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Tuesday, March 11, 2008

Patch test phytodermatitis itchy erythematous papular lesions on face, neck, ‘V’ area of chest, dorsum of hands and forearms

069. A 45-year-old farmer has itchy erythematous papular lesions on face, neck, ‘V’ area of chest, dorsum of hands and forearms for 3 years. The lesions are more severe in summers and improve by 75% in winters. The most appropriate test to diagnose the condition would be:

1. Skin biopsy

2. Estimation of IgE levels in blood

3. Patch test

4. Intradermal prick test

Answer

3. Patch test

Reference

Rook Textbook of Dermatology Chapter 20

Quality

Reader

Status

Repeat

Discussion

In phytodermatitis, the pattern of dermatitis varies depending on the source. Typically, it involves the hands, forearms, face and genitals. Often it is acute and vesicular. Involvement of the eyelids is common. Sometimes, the hands only are involved, with fissuring and hyperkeratosis of the fingertips and subungual hyperkeratosis (as with tulip bulbs, garlic, etc.). At other times the dermatitis may be of a volatile pattern and may present as a light-aggravated or 'exposed site' dermatitis (as with Compositae dermatitis). The principal types of phytodermatitis are:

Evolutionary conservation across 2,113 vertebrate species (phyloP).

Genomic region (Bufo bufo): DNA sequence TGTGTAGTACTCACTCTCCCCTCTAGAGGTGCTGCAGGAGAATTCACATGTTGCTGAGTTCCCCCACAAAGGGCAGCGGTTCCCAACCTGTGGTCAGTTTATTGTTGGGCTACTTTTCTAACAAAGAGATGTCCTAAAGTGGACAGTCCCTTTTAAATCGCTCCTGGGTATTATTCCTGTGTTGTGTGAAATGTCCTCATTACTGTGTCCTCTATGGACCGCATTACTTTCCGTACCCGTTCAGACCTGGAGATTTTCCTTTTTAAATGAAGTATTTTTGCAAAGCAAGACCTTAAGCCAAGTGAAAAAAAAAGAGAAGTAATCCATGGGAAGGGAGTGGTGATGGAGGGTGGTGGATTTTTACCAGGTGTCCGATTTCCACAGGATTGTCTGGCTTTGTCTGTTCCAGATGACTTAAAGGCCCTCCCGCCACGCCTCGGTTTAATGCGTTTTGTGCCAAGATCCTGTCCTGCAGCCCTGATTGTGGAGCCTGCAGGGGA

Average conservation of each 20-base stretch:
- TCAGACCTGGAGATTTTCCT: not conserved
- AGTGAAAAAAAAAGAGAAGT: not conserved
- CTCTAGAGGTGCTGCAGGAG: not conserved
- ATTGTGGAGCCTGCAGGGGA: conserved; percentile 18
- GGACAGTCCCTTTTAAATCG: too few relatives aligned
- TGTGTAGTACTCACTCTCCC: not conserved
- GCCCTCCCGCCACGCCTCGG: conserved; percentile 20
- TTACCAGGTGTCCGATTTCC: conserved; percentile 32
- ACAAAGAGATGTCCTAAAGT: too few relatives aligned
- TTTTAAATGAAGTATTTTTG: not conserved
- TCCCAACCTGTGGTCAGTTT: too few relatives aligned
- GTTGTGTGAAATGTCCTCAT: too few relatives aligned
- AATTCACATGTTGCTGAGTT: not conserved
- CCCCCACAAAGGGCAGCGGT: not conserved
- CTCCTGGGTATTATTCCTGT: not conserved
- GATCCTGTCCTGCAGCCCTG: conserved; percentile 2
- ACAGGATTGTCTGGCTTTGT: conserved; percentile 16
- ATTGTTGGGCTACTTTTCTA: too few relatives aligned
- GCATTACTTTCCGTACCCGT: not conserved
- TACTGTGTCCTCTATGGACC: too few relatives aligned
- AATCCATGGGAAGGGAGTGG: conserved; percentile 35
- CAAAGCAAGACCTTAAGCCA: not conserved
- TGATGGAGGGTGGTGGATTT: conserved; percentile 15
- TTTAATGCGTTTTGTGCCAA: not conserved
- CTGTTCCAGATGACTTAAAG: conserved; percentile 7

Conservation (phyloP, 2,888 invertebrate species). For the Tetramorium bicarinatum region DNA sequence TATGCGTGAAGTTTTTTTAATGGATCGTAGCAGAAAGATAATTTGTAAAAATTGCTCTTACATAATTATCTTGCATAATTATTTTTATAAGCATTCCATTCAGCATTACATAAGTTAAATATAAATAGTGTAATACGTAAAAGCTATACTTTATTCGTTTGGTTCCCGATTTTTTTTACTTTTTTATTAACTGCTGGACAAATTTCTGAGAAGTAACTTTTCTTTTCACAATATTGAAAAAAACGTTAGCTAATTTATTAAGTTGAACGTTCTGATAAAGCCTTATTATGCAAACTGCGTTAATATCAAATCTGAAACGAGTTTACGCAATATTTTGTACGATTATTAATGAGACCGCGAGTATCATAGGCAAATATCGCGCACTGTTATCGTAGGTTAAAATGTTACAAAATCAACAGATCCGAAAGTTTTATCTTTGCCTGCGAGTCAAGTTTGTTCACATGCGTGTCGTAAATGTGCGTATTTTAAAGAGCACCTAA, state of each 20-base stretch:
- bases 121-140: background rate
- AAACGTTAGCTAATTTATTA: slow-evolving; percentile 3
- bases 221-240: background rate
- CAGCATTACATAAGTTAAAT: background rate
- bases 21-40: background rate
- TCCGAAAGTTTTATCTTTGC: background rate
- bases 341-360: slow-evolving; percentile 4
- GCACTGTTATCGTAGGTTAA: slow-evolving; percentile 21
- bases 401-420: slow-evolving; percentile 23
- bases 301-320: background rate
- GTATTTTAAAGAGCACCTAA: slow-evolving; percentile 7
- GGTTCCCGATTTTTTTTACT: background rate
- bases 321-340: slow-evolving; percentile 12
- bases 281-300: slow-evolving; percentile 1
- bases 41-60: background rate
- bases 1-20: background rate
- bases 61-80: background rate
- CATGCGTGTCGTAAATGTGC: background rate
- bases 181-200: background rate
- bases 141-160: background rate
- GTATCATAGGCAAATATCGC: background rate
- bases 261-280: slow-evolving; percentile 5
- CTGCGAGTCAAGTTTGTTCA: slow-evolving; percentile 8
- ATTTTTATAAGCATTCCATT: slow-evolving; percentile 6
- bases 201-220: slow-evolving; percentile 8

1. irritant contact phytodermatitis-both chemical and physical
  2. allergic contact phytodermatitis-both immediate and delayed;
  3. phytophototoxic dermatitis;
  4. pseudophytophotodermatitis, for example Ranunculaceae;
  5. allergic contact phytodermatitis with secondary photo-sensitivity, for example Compositae, lichens, etc.

Explanation

The allergen may be localized anywhere in the plant, but usually the leaves are used for patch testing. Primin occurs in minute glandular hairs most closely set on the surface of small leaves A 1 cm piece of leaf can be used for patch testing, but false-negative reactions are common, and patch-test sensitization occurs in 0.8% of those tested. It is therefore preferable to test with a standardized extract of primin and Compositae.

Comments

Active sensitization is uncommon when such extracts are used. The risk of patch-test sensitization from plants other than Primula and poison ivy has not yet been systemically studied.

Tips

The condition is more common in men. Broad spectrum photoprotection and light avoidance are beneficial.

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